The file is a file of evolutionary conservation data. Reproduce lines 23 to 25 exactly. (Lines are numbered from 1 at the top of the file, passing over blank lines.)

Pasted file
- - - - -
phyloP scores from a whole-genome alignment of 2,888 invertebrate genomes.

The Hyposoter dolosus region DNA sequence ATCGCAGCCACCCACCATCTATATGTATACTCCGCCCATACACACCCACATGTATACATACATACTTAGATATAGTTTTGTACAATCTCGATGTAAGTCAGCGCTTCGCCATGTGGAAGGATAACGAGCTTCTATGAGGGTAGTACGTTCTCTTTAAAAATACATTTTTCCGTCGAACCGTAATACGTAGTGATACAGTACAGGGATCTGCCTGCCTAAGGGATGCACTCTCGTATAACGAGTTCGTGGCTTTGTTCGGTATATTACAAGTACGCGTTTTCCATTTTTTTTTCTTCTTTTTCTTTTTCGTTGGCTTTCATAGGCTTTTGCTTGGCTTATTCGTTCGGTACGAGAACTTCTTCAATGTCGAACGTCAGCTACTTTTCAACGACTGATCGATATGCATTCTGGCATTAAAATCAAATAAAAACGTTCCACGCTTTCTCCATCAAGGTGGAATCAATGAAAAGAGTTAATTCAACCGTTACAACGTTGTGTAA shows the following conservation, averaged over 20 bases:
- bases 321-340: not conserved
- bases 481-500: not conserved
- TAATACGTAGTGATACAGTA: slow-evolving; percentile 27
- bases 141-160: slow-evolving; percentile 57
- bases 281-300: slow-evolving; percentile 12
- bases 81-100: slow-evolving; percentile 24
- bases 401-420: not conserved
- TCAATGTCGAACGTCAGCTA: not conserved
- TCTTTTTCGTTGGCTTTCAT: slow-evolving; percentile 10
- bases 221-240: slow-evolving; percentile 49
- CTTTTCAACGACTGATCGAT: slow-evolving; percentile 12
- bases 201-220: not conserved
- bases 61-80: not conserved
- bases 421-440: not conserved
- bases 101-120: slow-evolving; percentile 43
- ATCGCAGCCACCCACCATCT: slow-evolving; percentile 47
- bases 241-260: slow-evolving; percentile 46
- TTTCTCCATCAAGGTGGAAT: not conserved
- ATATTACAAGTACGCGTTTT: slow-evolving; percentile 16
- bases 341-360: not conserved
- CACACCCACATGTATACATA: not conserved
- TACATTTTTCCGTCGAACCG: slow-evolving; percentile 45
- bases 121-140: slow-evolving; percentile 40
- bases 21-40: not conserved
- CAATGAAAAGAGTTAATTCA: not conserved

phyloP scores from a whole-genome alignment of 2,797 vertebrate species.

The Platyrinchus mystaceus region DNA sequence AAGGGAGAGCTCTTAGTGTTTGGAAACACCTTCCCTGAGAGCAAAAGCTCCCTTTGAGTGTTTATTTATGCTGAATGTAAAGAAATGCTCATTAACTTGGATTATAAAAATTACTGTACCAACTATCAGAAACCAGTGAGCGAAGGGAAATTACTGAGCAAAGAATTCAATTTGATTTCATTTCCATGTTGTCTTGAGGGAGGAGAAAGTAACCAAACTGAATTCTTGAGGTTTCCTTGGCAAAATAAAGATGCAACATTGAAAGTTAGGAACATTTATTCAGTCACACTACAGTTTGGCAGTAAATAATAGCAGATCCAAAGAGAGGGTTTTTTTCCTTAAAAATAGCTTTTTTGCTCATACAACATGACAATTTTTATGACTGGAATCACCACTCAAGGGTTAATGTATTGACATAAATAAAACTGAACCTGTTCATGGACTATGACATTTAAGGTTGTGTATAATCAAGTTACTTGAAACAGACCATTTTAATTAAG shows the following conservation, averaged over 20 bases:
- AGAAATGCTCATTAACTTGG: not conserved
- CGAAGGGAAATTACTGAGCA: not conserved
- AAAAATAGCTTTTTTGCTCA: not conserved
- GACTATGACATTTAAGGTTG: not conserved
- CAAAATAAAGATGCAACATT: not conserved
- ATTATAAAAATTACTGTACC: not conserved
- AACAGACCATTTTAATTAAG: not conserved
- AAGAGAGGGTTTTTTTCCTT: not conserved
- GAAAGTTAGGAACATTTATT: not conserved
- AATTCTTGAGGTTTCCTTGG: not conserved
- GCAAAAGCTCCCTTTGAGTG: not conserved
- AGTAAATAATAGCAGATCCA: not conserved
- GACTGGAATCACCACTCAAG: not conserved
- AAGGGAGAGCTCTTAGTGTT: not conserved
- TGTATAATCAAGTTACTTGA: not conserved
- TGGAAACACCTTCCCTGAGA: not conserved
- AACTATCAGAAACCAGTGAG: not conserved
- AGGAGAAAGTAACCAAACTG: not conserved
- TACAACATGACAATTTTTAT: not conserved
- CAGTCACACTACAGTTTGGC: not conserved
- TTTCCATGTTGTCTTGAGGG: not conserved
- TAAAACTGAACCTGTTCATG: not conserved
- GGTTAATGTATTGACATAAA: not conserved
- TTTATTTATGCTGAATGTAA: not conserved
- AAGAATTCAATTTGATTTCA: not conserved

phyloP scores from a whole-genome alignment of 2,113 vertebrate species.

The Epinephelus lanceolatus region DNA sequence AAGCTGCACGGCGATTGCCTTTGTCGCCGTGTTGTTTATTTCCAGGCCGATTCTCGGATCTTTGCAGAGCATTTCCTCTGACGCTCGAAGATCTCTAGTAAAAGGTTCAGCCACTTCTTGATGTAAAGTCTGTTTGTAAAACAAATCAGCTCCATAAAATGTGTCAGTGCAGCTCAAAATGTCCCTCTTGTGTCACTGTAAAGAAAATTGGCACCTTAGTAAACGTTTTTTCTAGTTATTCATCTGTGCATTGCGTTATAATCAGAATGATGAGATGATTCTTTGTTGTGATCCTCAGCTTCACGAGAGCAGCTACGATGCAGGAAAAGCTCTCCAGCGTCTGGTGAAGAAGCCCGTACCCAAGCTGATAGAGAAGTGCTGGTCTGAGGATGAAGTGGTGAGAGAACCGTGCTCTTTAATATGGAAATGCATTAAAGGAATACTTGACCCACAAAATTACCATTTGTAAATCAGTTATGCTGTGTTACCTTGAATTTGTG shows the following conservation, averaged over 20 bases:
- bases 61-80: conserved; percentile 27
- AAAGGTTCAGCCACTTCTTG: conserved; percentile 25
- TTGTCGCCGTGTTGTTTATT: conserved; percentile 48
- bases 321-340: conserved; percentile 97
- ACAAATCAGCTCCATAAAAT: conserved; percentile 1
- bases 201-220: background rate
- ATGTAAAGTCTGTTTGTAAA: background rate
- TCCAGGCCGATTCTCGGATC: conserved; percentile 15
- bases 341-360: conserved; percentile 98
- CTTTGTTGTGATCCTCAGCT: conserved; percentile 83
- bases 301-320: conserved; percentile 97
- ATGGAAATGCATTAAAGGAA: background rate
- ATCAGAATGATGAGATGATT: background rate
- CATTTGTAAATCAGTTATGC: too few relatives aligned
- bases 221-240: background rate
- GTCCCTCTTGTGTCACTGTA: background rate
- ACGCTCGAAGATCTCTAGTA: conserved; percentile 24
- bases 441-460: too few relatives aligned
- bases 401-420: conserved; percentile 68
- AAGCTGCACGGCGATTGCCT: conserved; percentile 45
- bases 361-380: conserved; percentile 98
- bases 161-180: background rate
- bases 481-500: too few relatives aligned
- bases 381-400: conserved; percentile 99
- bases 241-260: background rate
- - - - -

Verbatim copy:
- CACACCCACATGTATACATA: not conserved
- TACATTTTTCCGTCGAACCG: slow-evolving; percentile 45
- bases 121-140: slow-evolving; percentile 40